Sales of new trucks continue to negatively impact the average fuel economy of new vehicles.

The continuing growth in the sales of trucks and sport utility vehicles is reducing the fuel economy numbers of the new vehicles purchased by American consumers.

The latest evidence comes from a new survey by researchers at the University of Michigan Transportation Research Institute in Ann Arbor, Michigan, which found gas mileage of new vehicles sold in the U.S. slipped last month thanks in part to this year’s harsh winter.

Average fuel economy – window-sticker values – of cars, light trucks, vans and SUVs purchased in February was 25.2 mpg, down from 25.4 mpg in January and now just 0.1 mpg higher than a year ago. Overall, vehicle fuel economy is up 5.1 mpg from October 2007, the first full month of monitoring by Michael Sivak and colleague Brandon Schoettle.

“The decrease in fuel economy likely reflects the increased market share of light trucks, SUVs and crossovers in response to the inclement winter weather in a large part of the country,” said Sivak, a research professor at UMTRI. A drop in fuel prices has also helped the boom in truck sales during the past year.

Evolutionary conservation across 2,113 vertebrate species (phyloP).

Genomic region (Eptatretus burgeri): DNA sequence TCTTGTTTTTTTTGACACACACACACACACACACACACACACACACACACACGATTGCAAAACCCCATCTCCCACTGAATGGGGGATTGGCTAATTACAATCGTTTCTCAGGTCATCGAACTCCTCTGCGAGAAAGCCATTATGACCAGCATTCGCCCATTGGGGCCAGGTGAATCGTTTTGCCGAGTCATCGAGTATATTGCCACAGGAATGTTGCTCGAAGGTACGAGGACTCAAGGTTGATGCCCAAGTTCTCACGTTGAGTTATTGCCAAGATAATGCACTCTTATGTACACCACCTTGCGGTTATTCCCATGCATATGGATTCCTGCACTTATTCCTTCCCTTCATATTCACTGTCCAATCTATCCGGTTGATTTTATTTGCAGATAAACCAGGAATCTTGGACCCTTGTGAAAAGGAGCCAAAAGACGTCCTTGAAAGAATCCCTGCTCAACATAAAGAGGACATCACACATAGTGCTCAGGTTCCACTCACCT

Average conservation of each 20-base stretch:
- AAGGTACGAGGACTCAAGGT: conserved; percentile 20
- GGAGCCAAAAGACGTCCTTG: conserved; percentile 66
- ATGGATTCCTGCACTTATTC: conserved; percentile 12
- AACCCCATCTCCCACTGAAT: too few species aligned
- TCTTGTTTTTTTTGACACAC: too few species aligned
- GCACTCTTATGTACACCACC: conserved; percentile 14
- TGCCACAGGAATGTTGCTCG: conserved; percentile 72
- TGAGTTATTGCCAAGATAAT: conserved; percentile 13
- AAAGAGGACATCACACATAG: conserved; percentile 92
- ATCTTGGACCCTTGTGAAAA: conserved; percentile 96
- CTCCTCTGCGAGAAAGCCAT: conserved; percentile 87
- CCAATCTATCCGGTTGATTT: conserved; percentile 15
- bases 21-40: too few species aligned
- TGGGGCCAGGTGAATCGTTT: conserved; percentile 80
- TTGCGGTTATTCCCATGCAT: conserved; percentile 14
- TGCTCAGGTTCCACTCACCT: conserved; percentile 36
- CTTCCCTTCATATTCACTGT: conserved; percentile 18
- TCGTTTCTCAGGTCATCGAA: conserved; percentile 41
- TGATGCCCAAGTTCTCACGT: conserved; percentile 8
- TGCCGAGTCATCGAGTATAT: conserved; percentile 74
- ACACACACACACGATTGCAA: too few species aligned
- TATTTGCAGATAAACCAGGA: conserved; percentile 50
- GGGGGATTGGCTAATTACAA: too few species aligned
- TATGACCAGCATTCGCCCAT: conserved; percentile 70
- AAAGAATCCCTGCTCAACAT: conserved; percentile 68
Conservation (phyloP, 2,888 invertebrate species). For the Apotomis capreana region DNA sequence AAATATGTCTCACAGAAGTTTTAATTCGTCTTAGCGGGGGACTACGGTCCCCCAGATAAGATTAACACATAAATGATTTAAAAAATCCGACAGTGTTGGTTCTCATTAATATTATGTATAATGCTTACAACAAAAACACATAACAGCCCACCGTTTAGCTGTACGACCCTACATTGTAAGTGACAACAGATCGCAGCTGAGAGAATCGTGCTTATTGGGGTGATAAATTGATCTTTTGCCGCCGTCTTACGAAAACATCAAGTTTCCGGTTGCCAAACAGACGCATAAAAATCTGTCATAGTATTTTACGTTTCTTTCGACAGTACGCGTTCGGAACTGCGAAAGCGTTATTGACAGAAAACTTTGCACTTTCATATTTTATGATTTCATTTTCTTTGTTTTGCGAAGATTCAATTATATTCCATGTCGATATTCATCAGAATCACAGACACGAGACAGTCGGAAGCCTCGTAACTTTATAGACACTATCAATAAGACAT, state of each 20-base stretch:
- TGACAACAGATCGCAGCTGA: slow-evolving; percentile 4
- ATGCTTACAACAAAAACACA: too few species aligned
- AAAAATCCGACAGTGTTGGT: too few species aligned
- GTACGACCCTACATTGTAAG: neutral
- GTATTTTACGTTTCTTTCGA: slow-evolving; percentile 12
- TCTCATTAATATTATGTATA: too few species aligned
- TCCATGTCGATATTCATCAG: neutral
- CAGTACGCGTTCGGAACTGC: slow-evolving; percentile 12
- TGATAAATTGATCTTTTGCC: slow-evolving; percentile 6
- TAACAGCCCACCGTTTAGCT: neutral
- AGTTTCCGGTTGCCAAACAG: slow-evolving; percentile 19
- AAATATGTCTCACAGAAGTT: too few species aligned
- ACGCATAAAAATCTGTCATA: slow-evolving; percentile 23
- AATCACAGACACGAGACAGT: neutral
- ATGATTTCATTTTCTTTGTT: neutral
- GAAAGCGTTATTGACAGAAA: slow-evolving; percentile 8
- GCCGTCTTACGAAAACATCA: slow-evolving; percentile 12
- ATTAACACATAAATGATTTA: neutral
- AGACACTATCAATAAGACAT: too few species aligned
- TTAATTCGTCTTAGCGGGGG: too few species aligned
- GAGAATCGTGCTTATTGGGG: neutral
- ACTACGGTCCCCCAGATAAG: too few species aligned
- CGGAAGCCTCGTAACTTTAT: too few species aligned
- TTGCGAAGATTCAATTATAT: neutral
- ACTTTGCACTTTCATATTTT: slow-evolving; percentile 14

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The latest sales figures from the automakers showed that 54 % of the vehicles sold in the U.S. were trucks or utility vehicles and truck- or utility-centric name plates such as Jeep, GMC and Range Rover all did well in February, according to figures compiled by AutoData.

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The declining in fuel-economy, which have steadily improved since 2008, also represent something of a challenge for carmakers, who have to meet tougher fuel economy standards in the U.S. Europe and China. The fuel-economy challenge in the U.S. is particularly daunting because of the American preference for larger vehicles and pickup trucks.

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Executives from major carmakers, such as the Ford Motor Co.’s Mark Fields, have begun to express concern about their ability to meet future fuel economy stands and satisfy consumer tastes at the same time.

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